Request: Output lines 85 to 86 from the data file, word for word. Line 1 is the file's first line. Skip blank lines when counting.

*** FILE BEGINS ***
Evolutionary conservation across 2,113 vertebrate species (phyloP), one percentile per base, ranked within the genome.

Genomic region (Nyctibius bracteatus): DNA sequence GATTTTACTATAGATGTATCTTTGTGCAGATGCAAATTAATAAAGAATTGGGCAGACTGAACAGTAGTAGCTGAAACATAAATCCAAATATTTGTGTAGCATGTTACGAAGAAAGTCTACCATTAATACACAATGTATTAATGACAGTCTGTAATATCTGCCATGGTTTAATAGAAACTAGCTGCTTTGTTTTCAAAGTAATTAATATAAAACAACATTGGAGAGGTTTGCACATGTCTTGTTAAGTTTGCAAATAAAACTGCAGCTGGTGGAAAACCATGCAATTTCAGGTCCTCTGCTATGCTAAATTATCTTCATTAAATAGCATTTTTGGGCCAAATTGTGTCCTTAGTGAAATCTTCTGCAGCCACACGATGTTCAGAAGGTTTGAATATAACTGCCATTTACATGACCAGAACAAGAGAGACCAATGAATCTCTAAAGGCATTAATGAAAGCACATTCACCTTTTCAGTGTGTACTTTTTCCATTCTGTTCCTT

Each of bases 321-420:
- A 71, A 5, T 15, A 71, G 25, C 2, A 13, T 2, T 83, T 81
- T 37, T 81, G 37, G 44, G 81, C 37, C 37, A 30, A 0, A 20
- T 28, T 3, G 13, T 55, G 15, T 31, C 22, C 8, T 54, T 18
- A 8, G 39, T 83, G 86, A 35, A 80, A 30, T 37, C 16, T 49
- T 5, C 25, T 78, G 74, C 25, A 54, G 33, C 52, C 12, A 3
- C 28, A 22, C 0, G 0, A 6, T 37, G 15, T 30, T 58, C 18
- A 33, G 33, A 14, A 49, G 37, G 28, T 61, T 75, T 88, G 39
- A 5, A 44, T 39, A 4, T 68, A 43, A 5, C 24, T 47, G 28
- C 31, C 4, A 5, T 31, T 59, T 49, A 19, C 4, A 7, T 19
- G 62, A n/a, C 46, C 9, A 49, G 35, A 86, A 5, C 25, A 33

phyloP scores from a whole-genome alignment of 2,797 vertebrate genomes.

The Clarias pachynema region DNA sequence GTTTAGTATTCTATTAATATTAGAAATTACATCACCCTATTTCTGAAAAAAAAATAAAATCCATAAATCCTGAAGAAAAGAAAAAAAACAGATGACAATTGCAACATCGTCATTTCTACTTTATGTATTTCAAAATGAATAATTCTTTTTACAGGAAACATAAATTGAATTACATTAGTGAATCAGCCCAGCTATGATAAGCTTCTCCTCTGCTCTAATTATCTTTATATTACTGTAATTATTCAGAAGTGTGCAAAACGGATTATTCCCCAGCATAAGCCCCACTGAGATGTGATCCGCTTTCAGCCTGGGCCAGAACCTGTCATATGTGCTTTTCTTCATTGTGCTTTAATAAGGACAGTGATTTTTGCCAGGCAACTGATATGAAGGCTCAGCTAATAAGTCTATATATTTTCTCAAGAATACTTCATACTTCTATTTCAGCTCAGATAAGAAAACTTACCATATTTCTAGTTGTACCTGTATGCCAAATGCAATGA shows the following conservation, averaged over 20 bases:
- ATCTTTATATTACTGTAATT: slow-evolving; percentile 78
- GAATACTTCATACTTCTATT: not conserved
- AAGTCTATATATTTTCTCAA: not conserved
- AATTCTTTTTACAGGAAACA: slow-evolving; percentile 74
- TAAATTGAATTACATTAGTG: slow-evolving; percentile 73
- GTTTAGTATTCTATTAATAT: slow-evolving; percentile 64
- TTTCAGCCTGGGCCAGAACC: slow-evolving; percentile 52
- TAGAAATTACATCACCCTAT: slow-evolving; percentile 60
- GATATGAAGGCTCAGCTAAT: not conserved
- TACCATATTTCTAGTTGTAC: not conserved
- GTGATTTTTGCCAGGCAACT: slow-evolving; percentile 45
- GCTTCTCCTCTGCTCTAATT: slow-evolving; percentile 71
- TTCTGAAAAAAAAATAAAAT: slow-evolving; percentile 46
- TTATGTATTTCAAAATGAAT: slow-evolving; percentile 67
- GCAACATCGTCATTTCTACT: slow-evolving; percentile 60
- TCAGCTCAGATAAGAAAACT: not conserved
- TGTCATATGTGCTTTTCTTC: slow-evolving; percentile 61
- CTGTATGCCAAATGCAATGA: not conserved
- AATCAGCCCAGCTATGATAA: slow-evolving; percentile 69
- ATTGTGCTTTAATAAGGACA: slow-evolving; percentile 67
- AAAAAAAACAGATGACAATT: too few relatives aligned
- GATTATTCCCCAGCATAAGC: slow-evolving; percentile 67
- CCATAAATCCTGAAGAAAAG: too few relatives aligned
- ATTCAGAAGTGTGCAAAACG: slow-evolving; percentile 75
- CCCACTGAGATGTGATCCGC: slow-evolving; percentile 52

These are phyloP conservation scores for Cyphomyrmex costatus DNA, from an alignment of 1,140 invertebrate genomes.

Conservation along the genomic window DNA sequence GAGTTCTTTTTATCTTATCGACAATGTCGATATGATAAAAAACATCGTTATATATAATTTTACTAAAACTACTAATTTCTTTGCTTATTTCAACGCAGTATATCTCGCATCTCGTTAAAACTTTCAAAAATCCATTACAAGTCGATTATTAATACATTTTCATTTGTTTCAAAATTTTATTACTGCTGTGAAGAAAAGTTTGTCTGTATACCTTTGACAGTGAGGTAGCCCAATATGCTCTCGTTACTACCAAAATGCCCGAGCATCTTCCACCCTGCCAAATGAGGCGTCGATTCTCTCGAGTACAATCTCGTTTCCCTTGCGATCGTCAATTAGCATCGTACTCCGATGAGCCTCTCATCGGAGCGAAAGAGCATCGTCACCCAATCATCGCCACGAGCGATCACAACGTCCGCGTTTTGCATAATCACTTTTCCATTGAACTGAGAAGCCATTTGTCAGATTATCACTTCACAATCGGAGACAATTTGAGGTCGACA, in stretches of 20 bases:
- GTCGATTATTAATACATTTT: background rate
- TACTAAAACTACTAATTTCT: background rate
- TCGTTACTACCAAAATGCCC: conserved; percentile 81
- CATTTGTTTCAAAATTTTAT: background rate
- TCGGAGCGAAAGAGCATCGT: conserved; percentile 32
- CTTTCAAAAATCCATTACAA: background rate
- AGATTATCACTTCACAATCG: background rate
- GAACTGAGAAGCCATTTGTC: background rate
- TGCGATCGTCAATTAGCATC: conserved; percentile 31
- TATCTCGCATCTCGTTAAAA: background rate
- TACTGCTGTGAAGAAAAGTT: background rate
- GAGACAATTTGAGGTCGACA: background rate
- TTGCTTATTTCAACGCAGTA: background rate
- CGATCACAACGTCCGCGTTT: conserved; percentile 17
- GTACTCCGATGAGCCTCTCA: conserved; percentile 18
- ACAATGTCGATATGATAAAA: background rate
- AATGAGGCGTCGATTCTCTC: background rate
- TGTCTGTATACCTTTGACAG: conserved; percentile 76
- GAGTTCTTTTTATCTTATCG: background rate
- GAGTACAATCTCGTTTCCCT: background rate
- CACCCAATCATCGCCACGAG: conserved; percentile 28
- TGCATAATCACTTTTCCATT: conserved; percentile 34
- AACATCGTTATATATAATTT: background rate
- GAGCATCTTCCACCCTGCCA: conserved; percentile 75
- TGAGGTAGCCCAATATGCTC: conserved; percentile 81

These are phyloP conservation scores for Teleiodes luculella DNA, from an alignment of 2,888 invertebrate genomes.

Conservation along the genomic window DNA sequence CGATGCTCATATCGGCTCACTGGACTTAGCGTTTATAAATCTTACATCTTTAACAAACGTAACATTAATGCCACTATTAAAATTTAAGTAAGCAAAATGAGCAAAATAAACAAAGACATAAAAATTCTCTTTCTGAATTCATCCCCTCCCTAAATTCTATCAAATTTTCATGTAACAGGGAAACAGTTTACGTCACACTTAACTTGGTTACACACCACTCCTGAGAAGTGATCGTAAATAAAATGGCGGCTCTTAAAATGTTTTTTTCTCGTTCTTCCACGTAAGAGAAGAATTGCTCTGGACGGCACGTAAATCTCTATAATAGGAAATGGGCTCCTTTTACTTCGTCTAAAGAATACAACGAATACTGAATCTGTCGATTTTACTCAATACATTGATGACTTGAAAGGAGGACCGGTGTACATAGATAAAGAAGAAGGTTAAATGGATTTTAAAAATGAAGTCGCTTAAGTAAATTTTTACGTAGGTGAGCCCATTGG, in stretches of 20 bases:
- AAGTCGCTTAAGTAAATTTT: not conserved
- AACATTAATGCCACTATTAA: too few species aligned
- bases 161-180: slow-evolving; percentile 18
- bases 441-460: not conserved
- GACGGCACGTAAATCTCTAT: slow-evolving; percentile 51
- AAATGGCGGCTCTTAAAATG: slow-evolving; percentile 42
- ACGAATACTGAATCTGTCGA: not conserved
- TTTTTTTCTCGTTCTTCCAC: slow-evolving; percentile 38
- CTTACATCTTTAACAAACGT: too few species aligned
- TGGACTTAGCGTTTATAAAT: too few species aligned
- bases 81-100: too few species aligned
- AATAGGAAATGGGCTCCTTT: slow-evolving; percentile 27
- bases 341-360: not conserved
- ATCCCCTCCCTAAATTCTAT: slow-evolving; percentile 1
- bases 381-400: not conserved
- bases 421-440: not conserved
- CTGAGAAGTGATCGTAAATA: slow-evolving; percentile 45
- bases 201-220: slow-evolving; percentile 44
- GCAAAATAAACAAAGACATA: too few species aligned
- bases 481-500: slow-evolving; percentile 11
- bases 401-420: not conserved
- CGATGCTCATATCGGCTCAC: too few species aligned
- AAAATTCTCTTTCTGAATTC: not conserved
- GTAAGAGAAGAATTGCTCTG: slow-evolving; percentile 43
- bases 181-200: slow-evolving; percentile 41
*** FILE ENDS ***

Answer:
- bases 421-440: not conserved
- CTGAGAAGTGATCGTAAATA: slow-evolving; percentile 45